Allegations are flying as public acrimony mounts over a botched attempt to place a solar farm atop an abandoned landfill in New Jersey.
At the center of the controversy is a New Jersey Dept. of Environmental Protection report that has not yet been made public. Critics allege that NJDEP has delayed its release because the document may show that materials from the landfill impaired water quality in local streams. The agency contends that when the report comes out next month, it will not show any significant and lasting damage to the watershed from the landfill.
However, Larry Ragonese, NJDEP press director, acknowledges that the effort to place a solar farm directly above a landfill did go horribly wrong. During his time in office, Gov. Chris Christie (R) has made New Jersey solar power facilities, many on built brownfield sites, a priority. Most of the projects, many completed in coordination with PSEG, the parent company of New Jersey's largest utility, have been success stories.
But the Fenimore landfill in Roxbury, about 50 miles west of New York City, has been a different matter. Bob Schultz, president of a citizens group called the Roxbury Environmental Action Coalition (REACT), said the problems started in 2012, after the owner of Strategic Environmental Partners, Richard Bernardi, purchased the landfill from the state and received the green light to close the landfill and to build a solar facility at the site.
Around Thanksgiving of that year, residents near the landfill complained of a "rotten-egg" smell. Their children were suffering from nosebleeds and other respiratory problems. They petitioned the state to remove SEP from the job.
NJDEP complied, and SEP was pulled off the project. "We picked the wrong person," says Ragonese. "He did a miserable job of it." Bernardi did not properly line the landfill and brought in "a lot of materials he shouldn't have," Ragonese says. Some of those materials included debris from Superstorm Sandy and construction waste.
NJDEP and Bernardi currently are involved in litigation over the landfill. Bernardi has sought permission to conduct soil sampling, a request that so far has been denied. Separately, Bernardi was convicted of bribing a public official in 1994 but was acquitted of 15 other counts of bribery in a federally funded program. He has said publicly that all charges against him were false. ENR was not able to reach Bernardi.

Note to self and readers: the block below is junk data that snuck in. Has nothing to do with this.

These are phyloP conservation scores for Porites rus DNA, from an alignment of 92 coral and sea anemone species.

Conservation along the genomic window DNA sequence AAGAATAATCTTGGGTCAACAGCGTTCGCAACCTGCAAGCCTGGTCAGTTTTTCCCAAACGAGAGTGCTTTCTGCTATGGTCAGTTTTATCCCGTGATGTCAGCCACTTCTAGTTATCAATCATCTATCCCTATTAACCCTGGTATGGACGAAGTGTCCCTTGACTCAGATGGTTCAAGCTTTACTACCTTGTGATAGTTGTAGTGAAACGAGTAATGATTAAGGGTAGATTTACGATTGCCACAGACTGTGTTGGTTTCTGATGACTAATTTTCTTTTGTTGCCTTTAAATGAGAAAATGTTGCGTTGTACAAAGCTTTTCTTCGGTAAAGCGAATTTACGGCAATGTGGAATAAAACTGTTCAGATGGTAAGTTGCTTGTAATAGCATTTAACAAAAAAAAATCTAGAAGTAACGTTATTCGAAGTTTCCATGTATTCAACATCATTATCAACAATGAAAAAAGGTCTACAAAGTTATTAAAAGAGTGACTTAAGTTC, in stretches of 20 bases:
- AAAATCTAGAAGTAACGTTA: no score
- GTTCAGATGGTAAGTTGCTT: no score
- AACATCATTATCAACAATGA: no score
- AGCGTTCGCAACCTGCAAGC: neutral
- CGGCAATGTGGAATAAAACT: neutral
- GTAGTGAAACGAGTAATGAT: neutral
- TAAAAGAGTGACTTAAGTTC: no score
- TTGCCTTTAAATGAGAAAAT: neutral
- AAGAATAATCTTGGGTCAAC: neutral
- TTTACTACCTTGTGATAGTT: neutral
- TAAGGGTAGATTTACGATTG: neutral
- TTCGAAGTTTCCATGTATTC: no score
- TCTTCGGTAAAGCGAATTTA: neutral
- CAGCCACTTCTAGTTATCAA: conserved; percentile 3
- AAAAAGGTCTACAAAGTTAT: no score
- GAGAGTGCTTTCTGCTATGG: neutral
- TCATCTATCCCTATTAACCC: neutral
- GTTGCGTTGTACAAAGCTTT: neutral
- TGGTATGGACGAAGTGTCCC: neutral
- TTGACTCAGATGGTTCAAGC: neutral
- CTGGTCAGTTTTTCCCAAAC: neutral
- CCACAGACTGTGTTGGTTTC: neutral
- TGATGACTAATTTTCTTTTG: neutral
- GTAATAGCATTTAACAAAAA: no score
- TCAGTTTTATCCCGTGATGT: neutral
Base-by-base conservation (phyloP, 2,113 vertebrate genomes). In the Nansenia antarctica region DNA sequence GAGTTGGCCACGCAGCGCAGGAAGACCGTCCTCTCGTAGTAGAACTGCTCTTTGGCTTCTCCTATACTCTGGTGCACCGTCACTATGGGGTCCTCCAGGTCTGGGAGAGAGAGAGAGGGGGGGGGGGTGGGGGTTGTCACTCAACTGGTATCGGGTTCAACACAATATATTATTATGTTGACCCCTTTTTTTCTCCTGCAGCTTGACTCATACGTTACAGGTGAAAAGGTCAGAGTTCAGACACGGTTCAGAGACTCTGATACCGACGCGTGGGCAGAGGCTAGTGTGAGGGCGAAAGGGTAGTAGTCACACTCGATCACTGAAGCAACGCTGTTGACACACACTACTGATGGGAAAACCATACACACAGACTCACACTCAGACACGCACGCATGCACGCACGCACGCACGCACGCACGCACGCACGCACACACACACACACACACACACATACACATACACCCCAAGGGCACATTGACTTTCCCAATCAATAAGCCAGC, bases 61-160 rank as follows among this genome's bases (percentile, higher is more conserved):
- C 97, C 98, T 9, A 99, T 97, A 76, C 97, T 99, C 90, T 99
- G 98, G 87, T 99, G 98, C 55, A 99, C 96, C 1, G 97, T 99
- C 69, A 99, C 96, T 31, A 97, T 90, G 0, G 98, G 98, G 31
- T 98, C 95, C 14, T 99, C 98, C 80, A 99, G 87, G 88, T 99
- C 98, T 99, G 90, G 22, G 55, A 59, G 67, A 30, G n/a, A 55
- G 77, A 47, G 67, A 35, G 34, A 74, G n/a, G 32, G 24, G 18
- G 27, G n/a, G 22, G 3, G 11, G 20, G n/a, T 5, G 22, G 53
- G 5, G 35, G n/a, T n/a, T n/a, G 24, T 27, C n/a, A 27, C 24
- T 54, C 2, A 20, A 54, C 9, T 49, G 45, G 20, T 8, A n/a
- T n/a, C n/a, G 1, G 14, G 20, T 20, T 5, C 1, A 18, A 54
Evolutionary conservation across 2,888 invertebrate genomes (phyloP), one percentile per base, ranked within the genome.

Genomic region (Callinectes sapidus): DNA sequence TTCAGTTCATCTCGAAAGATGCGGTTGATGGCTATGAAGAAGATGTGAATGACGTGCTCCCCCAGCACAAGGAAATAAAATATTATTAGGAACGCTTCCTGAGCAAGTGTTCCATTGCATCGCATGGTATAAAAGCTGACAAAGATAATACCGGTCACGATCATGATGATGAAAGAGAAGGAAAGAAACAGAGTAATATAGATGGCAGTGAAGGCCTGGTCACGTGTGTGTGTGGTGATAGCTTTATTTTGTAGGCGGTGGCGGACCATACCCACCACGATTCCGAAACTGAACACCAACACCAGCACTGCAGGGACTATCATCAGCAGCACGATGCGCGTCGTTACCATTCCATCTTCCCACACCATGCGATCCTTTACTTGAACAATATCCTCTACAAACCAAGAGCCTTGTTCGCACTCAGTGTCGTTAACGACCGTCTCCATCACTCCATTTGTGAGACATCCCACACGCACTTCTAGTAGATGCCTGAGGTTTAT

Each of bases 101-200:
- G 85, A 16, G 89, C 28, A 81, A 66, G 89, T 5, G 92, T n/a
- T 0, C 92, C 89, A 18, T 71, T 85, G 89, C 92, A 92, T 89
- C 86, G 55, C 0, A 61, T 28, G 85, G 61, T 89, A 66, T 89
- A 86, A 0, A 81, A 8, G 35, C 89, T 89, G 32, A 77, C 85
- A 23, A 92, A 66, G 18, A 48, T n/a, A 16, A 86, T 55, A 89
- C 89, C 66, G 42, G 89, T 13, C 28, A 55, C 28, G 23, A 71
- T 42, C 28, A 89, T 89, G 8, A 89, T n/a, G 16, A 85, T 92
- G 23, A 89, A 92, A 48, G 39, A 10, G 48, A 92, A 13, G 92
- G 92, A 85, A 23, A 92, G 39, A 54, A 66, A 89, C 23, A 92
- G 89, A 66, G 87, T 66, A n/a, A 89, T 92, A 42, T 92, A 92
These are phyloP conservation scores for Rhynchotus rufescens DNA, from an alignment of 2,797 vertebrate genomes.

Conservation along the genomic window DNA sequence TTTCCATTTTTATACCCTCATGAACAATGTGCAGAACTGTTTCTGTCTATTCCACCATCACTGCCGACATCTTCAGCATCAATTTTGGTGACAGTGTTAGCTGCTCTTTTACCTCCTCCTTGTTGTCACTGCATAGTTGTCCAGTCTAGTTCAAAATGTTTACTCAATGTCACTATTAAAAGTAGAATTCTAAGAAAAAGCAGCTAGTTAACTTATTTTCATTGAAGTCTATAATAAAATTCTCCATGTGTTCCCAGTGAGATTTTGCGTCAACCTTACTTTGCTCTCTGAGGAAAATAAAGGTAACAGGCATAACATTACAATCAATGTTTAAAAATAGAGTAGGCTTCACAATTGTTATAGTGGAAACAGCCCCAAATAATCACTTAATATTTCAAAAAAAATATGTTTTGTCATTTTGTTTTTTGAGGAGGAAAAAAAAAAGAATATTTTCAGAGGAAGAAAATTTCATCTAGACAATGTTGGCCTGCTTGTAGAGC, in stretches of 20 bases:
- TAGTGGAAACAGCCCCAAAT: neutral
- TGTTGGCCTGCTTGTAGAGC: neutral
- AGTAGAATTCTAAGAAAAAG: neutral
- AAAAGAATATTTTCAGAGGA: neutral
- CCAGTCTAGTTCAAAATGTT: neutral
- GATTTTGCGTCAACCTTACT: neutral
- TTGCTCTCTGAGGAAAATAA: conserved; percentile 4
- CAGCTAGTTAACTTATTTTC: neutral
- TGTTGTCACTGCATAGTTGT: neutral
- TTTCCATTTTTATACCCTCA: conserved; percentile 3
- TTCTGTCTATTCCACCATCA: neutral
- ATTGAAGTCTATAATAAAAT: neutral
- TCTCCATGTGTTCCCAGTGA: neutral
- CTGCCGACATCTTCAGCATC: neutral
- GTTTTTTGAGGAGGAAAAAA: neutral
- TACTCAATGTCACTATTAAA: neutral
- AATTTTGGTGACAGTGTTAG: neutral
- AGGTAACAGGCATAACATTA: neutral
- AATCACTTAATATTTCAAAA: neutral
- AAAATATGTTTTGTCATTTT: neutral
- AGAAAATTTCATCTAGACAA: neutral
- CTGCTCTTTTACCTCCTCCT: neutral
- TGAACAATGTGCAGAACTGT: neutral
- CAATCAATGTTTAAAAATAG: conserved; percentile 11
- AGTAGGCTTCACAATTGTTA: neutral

REACT has since asked NJDEP to conduct a full environmental investigation at the site. The community group also wants NJDEP to remove some 375,000 cu yd of materials that were brought to the landfill, including gypsum and waterlogged debris from Superstorm Sandy, which together formed a hazardous brew that emitted hydrogen sulfide.
But NJDEP plans to use a combination of a gas-extraction system—which is currently in place and has eliminated the rotten-egg smell, the agency says—and a cap over the landfill. A cap would be less expensive than excavating the material and would not expose the community to noxious gases currently trapped in the landfill, says Ragonese.
Bill Wolfe, New Jersey director of the Public Employees for Environmental Responsibility, a public advocacy group, and a former analyst at NJDEP, says, "What has happened is an outrage. The state DEP has taken a very arrogant approach to the public."
Wolfe says biological monitoring data shows that two streams running around the landfill were impaired. Had that information been made public, the Fenimore never would have received a re-opening permit from the DEP, the site would not have been declared a brownfield site, and the solar project would not have gone forward, Wolfe alleges. The report that includes the biological monitoring data from 2010 "is not a draft—it is being withheld because its findings are deeply embarrassing to the Christie people," he says.
Ragonese denies that the draft report shows anything abnormal, and adds that the final report—part of a routine watershed analysis—will be released in coming weeks. Also this summer, NJDEP plans to put out a request for proposals to cap the site, and begin work on closing the landfill before the end of the year.
REACT's Shultz remains skeptical. NJDEP is "supposed to be protecting the environment, and they're not protecting the environment—they're protecting themselves or the people who are the polluters." He adds, "The township doesn't want to deal with it; they don't want to deal with this whole mess; there's lawsuits going on everywhere—between the township and the owner, and the DEP and the owner … it's the residents that are suffering because of it.